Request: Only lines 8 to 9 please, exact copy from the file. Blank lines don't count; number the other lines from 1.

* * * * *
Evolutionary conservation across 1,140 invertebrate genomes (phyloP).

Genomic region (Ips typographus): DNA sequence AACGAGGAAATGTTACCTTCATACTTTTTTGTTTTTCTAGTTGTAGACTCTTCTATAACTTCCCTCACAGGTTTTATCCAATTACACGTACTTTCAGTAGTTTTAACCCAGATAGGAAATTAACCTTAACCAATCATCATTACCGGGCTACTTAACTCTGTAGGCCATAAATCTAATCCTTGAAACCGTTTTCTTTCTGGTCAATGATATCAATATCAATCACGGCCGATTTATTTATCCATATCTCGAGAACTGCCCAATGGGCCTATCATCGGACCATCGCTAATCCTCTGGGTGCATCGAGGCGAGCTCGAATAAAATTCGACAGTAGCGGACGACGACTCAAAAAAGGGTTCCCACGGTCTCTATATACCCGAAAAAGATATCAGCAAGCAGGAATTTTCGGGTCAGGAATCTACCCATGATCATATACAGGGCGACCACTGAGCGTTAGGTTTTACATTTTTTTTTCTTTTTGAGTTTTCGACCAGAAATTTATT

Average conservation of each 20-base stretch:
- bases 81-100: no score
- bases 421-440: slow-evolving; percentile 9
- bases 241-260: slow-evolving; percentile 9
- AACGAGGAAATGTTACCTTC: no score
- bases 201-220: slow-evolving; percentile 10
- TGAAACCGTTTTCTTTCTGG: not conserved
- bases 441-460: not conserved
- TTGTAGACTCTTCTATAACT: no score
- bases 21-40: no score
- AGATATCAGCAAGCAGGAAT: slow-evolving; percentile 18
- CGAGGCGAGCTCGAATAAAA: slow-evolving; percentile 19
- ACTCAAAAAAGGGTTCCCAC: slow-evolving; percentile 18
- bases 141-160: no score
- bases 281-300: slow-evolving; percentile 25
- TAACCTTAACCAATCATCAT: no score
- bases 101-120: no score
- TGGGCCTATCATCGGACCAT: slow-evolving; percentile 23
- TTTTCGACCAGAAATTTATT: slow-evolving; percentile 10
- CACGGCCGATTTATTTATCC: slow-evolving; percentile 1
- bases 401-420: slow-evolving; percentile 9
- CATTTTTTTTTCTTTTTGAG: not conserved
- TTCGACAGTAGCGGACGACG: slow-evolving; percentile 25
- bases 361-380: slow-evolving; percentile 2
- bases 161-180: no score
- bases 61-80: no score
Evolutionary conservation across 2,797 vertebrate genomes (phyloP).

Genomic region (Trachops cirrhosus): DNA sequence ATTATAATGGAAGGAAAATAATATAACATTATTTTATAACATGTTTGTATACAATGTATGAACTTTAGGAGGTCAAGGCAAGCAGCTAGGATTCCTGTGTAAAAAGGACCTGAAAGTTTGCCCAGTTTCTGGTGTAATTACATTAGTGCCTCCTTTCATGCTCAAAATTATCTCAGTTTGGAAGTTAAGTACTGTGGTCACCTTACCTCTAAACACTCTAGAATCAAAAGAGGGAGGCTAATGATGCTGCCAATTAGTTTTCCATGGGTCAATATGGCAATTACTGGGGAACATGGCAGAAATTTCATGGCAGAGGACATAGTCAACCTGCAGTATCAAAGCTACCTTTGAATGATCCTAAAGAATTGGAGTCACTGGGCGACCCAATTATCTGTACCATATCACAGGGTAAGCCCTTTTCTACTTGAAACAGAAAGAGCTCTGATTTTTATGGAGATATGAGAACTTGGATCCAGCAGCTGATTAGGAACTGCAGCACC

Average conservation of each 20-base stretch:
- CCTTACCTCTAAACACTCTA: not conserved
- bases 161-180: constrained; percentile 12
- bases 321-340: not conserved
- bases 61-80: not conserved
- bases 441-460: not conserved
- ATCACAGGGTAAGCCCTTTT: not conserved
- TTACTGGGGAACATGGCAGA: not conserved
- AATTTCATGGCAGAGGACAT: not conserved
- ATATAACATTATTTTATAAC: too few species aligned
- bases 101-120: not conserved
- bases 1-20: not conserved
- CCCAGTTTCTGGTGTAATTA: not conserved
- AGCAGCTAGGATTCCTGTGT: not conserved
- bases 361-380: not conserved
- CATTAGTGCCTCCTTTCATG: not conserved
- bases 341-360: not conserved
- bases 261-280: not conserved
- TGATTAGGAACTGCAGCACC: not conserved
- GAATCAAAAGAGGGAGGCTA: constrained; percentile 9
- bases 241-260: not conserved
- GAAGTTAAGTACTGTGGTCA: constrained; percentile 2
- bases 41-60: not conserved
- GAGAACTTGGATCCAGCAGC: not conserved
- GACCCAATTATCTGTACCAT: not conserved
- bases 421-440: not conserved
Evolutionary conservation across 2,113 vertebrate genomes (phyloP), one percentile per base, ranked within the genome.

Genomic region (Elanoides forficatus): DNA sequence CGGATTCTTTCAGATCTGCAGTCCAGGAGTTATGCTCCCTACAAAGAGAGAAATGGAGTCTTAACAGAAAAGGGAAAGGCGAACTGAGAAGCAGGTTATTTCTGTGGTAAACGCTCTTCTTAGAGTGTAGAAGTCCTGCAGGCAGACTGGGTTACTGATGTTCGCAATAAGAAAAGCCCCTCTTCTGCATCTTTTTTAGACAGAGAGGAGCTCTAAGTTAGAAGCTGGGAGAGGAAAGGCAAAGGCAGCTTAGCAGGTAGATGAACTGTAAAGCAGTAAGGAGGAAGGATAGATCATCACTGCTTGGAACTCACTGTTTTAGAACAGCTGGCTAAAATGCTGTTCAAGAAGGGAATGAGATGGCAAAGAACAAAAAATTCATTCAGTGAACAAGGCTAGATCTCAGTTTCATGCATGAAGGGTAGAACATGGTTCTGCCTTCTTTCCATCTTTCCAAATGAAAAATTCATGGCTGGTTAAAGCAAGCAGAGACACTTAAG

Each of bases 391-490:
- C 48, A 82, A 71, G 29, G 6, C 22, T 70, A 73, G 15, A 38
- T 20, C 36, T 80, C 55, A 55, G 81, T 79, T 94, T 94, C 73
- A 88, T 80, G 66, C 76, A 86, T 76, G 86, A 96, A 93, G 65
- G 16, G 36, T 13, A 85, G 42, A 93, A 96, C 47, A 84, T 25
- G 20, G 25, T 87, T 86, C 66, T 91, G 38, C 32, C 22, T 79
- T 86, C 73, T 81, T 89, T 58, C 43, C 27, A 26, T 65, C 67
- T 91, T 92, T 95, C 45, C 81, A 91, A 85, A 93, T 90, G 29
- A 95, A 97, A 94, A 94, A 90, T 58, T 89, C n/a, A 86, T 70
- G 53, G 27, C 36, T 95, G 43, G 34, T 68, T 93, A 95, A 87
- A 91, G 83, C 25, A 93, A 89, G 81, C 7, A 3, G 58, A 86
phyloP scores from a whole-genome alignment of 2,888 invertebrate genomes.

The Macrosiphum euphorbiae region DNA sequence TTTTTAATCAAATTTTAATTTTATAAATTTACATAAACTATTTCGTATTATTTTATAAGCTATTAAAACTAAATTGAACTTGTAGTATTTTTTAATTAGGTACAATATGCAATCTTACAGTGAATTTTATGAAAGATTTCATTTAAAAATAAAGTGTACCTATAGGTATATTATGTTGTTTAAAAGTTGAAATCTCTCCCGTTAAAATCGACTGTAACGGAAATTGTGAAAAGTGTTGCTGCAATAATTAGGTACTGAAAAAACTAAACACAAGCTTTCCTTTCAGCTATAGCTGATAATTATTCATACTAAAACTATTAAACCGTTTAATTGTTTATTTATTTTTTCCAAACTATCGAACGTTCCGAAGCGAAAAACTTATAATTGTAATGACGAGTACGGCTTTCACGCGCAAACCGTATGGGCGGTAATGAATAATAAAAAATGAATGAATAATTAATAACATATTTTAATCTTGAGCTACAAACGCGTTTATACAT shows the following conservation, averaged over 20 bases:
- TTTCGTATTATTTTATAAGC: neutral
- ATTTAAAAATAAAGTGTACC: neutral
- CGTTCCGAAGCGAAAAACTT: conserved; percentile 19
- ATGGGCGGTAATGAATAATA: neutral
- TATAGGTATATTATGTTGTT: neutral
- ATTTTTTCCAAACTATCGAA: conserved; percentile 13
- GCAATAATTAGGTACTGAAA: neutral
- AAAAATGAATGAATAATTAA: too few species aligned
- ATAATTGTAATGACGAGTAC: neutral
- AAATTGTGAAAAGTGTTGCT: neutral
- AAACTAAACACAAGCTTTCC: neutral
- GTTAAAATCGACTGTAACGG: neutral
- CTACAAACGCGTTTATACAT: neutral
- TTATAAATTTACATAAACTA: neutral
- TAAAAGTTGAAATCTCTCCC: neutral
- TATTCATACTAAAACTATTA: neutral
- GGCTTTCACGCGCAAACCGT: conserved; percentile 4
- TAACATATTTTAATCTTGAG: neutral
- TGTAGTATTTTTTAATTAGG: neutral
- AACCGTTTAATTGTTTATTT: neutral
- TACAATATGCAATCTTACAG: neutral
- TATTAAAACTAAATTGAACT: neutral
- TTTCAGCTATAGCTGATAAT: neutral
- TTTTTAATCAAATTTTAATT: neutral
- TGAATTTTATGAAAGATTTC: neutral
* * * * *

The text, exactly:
- bases 201-220: slow-evolving; percentile 10
- TGAAACCGTTTTCTTTCTGG: not conserved